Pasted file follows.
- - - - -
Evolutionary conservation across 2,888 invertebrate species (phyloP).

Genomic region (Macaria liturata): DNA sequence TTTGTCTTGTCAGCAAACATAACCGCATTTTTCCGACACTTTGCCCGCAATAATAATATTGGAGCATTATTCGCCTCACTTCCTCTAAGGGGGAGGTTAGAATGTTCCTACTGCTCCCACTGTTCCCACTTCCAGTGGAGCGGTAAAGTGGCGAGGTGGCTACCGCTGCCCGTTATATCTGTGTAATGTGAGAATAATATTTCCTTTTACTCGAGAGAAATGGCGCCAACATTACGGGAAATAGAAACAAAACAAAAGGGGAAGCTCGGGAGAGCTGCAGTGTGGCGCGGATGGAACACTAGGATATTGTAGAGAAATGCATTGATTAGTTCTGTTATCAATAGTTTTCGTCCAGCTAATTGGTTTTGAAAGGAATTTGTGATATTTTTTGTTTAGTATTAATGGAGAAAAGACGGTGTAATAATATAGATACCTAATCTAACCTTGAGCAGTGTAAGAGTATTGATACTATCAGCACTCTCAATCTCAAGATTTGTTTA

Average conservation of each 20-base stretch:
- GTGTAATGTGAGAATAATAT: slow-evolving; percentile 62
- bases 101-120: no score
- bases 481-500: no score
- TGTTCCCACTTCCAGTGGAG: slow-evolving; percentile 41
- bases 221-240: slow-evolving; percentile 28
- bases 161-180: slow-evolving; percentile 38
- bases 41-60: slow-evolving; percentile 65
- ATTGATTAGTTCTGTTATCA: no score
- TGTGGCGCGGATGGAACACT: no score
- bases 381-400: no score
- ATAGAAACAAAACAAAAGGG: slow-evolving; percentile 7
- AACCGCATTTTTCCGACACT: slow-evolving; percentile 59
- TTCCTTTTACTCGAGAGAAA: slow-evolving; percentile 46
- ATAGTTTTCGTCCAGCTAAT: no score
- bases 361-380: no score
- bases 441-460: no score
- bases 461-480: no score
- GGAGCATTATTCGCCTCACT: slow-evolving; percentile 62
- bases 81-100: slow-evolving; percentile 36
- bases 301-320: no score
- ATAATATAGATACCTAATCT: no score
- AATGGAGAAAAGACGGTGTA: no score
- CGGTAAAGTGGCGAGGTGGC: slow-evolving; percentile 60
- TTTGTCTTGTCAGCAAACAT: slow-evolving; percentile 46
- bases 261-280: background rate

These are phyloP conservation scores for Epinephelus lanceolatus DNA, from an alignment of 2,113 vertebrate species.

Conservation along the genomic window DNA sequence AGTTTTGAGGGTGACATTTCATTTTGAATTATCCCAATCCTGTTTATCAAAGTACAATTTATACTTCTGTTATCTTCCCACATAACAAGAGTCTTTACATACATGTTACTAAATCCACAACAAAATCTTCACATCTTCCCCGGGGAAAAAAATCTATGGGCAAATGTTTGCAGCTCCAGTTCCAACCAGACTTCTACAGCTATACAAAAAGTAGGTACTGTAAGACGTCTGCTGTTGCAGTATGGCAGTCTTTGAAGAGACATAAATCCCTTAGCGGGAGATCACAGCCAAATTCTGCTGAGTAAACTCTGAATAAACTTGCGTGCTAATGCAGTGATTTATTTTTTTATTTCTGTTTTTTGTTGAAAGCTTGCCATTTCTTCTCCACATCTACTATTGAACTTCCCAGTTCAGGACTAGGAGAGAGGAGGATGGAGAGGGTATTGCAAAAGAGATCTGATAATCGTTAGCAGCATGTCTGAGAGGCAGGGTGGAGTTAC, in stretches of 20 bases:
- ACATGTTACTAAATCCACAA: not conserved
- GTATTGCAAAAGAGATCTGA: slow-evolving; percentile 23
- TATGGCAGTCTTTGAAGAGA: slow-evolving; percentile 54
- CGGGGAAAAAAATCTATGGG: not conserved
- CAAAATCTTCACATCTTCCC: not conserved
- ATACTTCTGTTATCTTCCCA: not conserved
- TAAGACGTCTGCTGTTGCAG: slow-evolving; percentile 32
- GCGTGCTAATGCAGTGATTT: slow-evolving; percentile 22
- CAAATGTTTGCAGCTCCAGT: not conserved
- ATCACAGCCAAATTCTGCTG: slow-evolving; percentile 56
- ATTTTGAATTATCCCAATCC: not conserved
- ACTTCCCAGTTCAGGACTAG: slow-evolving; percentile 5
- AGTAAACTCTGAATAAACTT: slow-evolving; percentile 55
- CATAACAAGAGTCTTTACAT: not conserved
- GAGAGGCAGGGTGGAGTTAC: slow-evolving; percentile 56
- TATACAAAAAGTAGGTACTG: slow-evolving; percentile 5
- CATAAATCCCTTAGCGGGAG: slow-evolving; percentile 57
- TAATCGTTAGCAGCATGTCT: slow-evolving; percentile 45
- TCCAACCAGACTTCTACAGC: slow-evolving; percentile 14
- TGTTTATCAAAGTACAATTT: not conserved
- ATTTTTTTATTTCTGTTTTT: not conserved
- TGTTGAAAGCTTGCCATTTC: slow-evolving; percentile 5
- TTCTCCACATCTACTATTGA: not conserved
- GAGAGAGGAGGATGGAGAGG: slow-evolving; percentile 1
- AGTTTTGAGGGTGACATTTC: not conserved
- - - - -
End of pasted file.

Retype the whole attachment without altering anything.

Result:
Evolutionary conservation across 2,888 invertebrate species (phyloP).

Genomic region (Macaria liturata): DNA sequence TTTGTCTTGTCAGCAAACATAACCGCATTTTTCCGACACTTTGCCCGCAATAATAATATTGGAGCATTATTCGCCTCACTTCCTCTAAGGGGGAGGTTAGAATGTTCCTACTGCTCCCACTGTTCCCACTTCCAGTGGAGCGGTAAAGTGGCGAGGTGGCTACCGCTGCCCGTTATATCTGTGTAATGTGAGAATAATATTTCCTTTTACTCGAGAGAAATGGCGCCAACATTACGGGAAATAGAAACAAAACAAAAGGGGAAGCTCGGGAGAGCTGCAGTGTGGCGCGGATGGAACACTAGGATATTGTAGAGAAATGCATTGATTAGTTCTGTTATCAATAGTTTTCGTCCAGCTAATTGGTTTTGAAAGGAATTTGTGATATTTTTTGTTTAGTATTAATGGAGAAAAGACGGTGTAATAATATAGATACCTAATCTAACCTTGAGCAGTGTAAGAGTATTGATACTATCAGCACTCTCAATCTCAAGATTTGTTTA

Average conservation of each 20-base stretch:
- GTGTAATGTGAGAATAATAT: slow-evolving; percentile 62
- bases 101-120: no score
- bases 481-500: no score
- TGTTCCCACTTCCAGTGGAG: slow-evolving; percentile 41
- bases 221-240: slow-evolving; percentile 28
- bases 161-180: slow-evolving; percentile 38
- bases 41-60: slow-evolving; percentile 65
- ATTGATTAGTTCTGTTATCA: no score
- TGTGGCGCGGATGGAACACT: no score
- bases 381-400: no score
- ATAGAAACAAAACAAAAGGG: slow-evolving; percentile 7
- AACCGCATTTTTCCGACACT: slow-evolving; percentile 59
- TTCCTTTTACTCGAGAGAAA: slow-evolving; percentile 46
- ATAGTTTTCGTCCAGCTAAT: no score
- bases 361-380: no score
- bases 441-460: no score
- bases 461-480: no score
- GGAGCATTATTCGCCTCACT: slow-evolving; percentile 62
- bases 81-100: slow-evolving; percentile 36
- bases 301-320: no score
- ATAATATAGATACCTAATCT: no score
- AATGGAGAAAAGACGGTGTA: no score
- CGGTAAAGTGGCGAGGTGGC: slow-evolving; percentile 60
- TTTGTCTTGTCAGCAAACAT: slow-evolving; percentile 46
- bases 261-280: background rate

These are phyloP conservation scores for Epinephelus lanceolatus DNA, from an alignment of 2,113 vertebrate species.

Conservation along the genomic window DNA sequence AGTTTTGAGGGTGACATTTCATTTTGAATTATCCCAATCCTGTTTATCAAAGTACAATTTATACTTCTGTTATCTTCCCACATAACAAGAGTCTTTACATACATGTTACTAAATCCACAACAAAATCTTCACATCTTCCCCGGGGAAAAAAATCTATGGGCAAATGTTTGCAGCTCCAGTTCCAACCAGACTTCTACAGCTATACAAAAAGTAGGTACTGTAAGACGTCTGCTGTTGCAGTATGGCAGTCTTTGAAGAGACATAAATCCCTTAGCGGGAGATCACAGCCAAATTCTGCTGAGTAAACTCTGAATAAACTTGCGTGCTAATGCAGTGATTTATTTTTTTATTTCTGTTTTTTGTTGAAAGCTTGCCATTTCTTCTCCACATCTACTATTGAACTTCCCAGTTCAGGACTAGGAGAGAGGAGGATGGAGAGGGTATTGCAAAAGAGATCTGATAATCGTTAGCAGCATGTCTGAGAGGCAGGGTGGAGTTAC, in stretches of 20 bases:
- ACATGTTACTAAATCCACAA: not conserved
- GTATTGCAAAAGAGATCTGA: slow-evolving; percentile 23
- TATGGCAGTCTTTGAAGAGA: slow-evolving; percentile 54
- CGGGGAAAAAAATCTATGGG: not conserved
- CAAAATCTTCACATCTTCCC: not conserved
- ATACTTCTGTTATCTTCCCA: not conserved
- TAAGACGTCTGCTGTTGCAG: slow-evolving; percentile 32
- GCGTGCTAATGCAGTGATTT: slow-evolving; percentile 22
- CAAATGTTTGCAGCTCCAGT: not conserved
- ATCACAGCCAAATTCTGCTG: slow-evolving; percentile 56
- ATTTTGAATTATCCCAATCC: not conserved
- ACTTCCCAGTTCAGGACTAG: slow-evolving; percentile 5
- AGTAAACTCTGAATAAACTT: slow-evolving; percentile 55
- CATAACAAGAGTCTTTACAT: not conserved
- GAGAGGCAGGGTGGAGTTAC: slow-evolving; percentile 56
- TATACAAAAAGTAGGTACTG: slow-evolving; percentile 5
- CATAAATCCCTTAGCGGGAG: slow-evolving; percentile 57
- TAATCGTTAGCAGCATGTCT: slow-evolving; percentile 45
- TCCAACCAGACTTCTACAGC: slow-evolving; percentile 14
- TGTTTATCAAAGTACAATTT: not conserved
- ATTTTTTTATTTCTGTTTTT: not conserved
- TGTTGAAAGCTTGCCATTTC: slow-evolving; percentile 5
- TTCTCCACATCTACTATTGA: not conserved
- GAGAGAGGAGGATGGAGAGG: slow-evolving; percentile 1
- AGTTTTGAGGGTGACATTTC: not conserved